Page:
Just a little post on one of the fantastic exhibitions on in York at the moment – but hurry, it’s only on until November 4th! The exhibition looks into the various Viking excavations that have been carried out across the British isles (as well as a few skeletons artefacts!), offers a children’s area complete with Viking costumes and games, and real-life viking guides! I popped in while I was up working on the training dig at Hungate. Here are a few things I learned while I was there.
A little on the structure of Viking ideas on the ‘universe’
The Vikings believed that there were many gods and goddesses that lived in a universe of nine worlds. In the centre of the Viking universe there was a special tree called ‘Yggdrasil’; the Gods occupied the highest level of the worlds. Odin was believed to be the chief of gods; when warriors died in battle they were brought to Valhalla (a hall for feasting and revelling). The giants and humans lived below, the land of the humans was connected to the world of the gods by a rainbow bridge called ‘Bifrost’. The elves and dwarves also lived here and around this world swam a giant serpent who bit itself in the tail. The lowest level was the land of ice and fire, a place where illnesses and disasters began and was ruled over by Hel, the goddess of the underworld.
History of the Vikings with the British Isles
The Vikings came over from Scandinavia to Britain for more than 200 years from AD 793 to raid, trade and settle. The first raids attacked Anglo-Saxon Christian communities (such as the island monastery of Lindisfarne, NE, England). Later on in the invasions the Vikings began to settle from the Midlands and East Anglia to Northumberland and even to as far as Scotland and Ireland. York was a prominent centre and a principal (and longest) stronghold of the independent viking power. However, prior to the Viking arrival in 866 it had still served as a well established political, religious and commercial centre. Following this arrival, York dramatically changed in size, appearance and economic role.
York as a Cultural Melting Pot
Past excavations at Coppergate, Hungate and others have uncovered that York was incredibly built up by 1066 with around 15000 plus inhabitants (making it the second largest city in England – in terms of population and wealth). Jorvik (Viking for ‘York’) was also a blending of Viking settlers and already established Anglo-Saxons (both with their own separate religions, culture and languages). Despite potential inter-cultural tensions, both groups appeared to coexist peacefully for mutual benefit with some Viking settlers assimilating a Christian life style and subsequent death style (as indicated by burial presentation).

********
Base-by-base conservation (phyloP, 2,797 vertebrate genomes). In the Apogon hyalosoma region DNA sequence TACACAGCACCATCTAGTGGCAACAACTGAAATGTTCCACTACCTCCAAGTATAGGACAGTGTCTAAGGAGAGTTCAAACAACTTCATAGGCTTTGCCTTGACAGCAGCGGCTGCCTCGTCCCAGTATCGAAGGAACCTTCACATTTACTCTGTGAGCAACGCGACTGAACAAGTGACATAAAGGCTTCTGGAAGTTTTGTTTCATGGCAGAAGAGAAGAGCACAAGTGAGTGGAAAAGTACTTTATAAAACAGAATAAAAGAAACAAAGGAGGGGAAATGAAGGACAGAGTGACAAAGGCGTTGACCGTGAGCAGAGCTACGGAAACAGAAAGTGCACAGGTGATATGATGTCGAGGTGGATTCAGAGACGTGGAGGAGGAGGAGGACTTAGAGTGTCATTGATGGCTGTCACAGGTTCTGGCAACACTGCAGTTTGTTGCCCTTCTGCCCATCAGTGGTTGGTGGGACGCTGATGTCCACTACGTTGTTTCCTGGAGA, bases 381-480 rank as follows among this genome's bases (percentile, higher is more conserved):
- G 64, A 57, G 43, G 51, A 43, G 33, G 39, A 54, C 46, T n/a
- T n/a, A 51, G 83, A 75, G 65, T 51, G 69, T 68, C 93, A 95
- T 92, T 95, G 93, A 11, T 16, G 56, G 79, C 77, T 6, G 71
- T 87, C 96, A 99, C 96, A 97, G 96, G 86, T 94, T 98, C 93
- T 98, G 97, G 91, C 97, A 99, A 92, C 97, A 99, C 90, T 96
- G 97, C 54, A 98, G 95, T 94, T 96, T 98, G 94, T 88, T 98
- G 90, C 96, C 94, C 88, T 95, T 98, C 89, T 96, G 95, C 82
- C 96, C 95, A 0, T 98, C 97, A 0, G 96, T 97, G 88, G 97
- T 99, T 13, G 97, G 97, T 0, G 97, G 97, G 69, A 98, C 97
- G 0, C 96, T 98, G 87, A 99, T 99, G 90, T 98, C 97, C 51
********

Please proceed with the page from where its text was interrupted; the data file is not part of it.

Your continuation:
Viking Burial Style
As the Vikings were seafaring folk (well, that’s the way they travelled mostly!) the most common method of burial was via ship burial. This was used for a number of assumed reasons: it was a practical container for the body or as a wood supply for pyre cremation, it was a display of power and social status, a symbol of maritime connections and was viewed as a ferry to the next world for the deceased person. Spiritually, a ship burial was a way of showing loyalty to specific gods and goddesses. While these burials were relatively common in Norway (archaeological evidence has wrought a minimum of 50 recorded ship burials), there is limited evidence for this type of burial in Britain (most of these being recorded in Scotland).
Within these ships it was customary to place ‘grave goods’ for the dead to bring with them into the underworld to avoid becoming a lost soul who wandered for eternity. For both genders this commonly included weapons (for fighting epic battles in the afterlife), drinking horns (for feasting) and combs/hygiene products (to de-lice and keep one’s self clean!). Women were sometimes buried with domestic items, as exemplified by the case of Scar Boat Burial at Orkney, which uncovered items such as an iron weaving batten, spindle whorls and a pair of shears present in the grave.
Source: York Archaeological Trust